Genetic testing plays an important role in cystic fibrosis screening and diagnosis. It can help determine if a person has cystic fibrosis or carries gene mutations that cause it. Other tests can also help diagnose cystic fibrosis.
Cystic fibrosis (CF) is an inherited condition where the effects of a genetic change lead to the accumulation of thick, sticky mucus in the body.
This mucus builds up and can cause blockages and damage that affect many bodily systems, such as the lungs, digestive system, and liver.
According to one 2020 study, about 40,000 people in the United States have CF.
While cystic fibrosis used to cause death in childhood, people’s outlooks are consistently improving. For example, the life expectancy of people with CF born between 2018 and 2022 is now expected to be 56 years, according to the Cystic Fibrosis Foundation.
The improved outlook for people with CF is due to advances in screening and treatment. Genetic testing plays a big role both in identifying people with genetic changes that cause CF and in diagnosing cystic fibrosis.
Genetic changes, often called mutations, in the CFTR gene cause CF. The CFTR gene gives your cells instructions on how to make CFTR protein.
CFTR protein regulates the movement of chloride into and out of your cells and is involved in mucus production. In people with CF, the CFTR protein doesn’t work properly. The result is thicker, stickier mucus.
Genetic testing uses a sample of blood, saliva, or cells rubbed from the inside of your cheek. Prenatal genetic tests may use a sample of placenta or amniotic fluid. Once collected, genetic testing samples are sent to a lab for analysis.
When would someone request genetic testing?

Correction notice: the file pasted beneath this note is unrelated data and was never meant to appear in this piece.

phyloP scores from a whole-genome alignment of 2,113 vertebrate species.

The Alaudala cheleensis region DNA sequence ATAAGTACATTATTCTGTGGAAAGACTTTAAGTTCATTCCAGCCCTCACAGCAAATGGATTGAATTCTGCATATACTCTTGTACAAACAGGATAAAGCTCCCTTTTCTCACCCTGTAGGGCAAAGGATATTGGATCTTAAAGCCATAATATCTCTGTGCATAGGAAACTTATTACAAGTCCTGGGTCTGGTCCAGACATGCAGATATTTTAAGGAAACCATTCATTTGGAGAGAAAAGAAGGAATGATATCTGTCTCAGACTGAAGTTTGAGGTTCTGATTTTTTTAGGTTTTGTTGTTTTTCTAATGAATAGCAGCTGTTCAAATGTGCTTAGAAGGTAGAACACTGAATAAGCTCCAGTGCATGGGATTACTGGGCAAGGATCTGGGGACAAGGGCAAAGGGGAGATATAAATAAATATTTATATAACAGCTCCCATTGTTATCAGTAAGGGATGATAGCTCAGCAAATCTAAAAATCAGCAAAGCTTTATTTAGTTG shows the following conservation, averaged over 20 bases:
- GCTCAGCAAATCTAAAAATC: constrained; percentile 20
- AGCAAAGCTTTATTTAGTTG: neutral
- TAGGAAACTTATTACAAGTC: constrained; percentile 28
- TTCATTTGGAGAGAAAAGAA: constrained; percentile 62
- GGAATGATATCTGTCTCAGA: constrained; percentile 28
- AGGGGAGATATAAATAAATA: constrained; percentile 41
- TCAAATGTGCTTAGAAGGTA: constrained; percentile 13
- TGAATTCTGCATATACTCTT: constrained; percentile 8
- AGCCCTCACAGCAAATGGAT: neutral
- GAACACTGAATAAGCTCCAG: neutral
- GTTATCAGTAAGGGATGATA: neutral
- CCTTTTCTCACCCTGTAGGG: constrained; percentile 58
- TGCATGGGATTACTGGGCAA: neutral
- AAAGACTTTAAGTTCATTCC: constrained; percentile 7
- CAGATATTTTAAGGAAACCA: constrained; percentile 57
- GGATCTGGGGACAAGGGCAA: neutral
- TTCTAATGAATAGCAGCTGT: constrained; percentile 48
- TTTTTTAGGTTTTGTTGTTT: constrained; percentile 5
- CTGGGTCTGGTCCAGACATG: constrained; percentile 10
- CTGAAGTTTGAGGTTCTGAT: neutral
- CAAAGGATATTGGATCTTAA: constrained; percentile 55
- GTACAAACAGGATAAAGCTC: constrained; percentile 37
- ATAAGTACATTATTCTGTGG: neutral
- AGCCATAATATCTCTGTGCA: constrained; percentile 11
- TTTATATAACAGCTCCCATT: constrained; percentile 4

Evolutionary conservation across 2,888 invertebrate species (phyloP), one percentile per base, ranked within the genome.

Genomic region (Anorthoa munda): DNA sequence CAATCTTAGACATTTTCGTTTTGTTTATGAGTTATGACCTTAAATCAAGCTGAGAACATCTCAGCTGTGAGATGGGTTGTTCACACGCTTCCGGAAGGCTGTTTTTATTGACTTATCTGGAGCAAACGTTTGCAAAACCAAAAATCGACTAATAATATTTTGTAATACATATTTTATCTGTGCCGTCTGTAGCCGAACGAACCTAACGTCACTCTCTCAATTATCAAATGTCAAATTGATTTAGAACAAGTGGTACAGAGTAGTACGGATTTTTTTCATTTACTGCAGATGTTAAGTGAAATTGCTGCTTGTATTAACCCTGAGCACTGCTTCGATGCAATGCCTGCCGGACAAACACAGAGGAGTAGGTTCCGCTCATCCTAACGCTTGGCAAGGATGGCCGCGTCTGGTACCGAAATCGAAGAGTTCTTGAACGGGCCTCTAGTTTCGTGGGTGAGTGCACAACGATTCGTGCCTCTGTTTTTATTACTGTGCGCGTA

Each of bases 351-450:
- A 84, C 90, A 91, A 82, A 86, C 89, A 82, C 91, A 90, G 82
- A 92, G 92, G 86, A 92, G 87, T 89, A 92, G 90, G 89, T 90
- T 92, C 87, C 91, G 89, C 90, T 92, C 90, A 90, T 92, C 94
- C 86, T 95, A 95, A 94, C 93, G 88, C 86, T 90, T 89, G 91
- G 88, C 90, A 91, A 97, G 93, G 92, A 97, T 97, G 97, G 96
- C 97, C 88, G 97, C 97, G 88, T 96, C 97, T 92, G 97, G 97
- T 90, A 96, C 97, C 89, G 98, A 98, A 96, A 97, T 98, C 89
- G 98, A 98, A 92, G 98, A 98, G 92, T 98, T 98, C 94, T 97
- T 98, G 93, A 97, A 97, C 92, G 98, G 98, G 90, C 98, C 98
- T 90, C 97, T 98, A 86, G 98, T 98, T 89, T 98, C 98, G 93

You may request genetic testing if CF runs in you or your partner’s family. This can let you know if one or both of you carry a mutation that causes CF. Testing can help you assess the chance of future children having CF or being a carrier.
Additionally, if you or your partner has CF or carries a mutation that causes it, you may also request a prenatal genetic test. This can help determine whether your baby has CF or is a carrier.
CF is inherited in an autosomal recessive manner. This means you need two copies of a mutated CFTR gene, one from each parent, to have CF.
You can also have only one copy of a mutated CFTR gene while the other copy is normal. This is called being a carrier. While carriers don’t develop CF, their children can still potentially inherit a copy of the mutated CFTR gene.
Carrier screening is genetic testing that can see whether you are carrying a mutated CFTR gene. You may request carrier testing if CF runs in you or your partner’s family.
How accurate is carrier screening?
While this means testing accurately detects CFTR mutations in many cases, people with rare CFTR mutations can have a false-negative result. These people won’t know that they’re a carrier unless more expansive genetic testing is done.
CF is most common in white, non-Hispanic people and much rarer in other racial and ethnic groups. The American College of Obstetricians and Gynecologists (ACOG) notes that the sensitivity of carrier screening also varies accordingly.
For example, ACOG points out that the sensitivity of carrier screening in white, non-Hispanic people is 88%. Meanwhile, sensitivity in Asian Americans, a population in which CF is much less common, is 49%.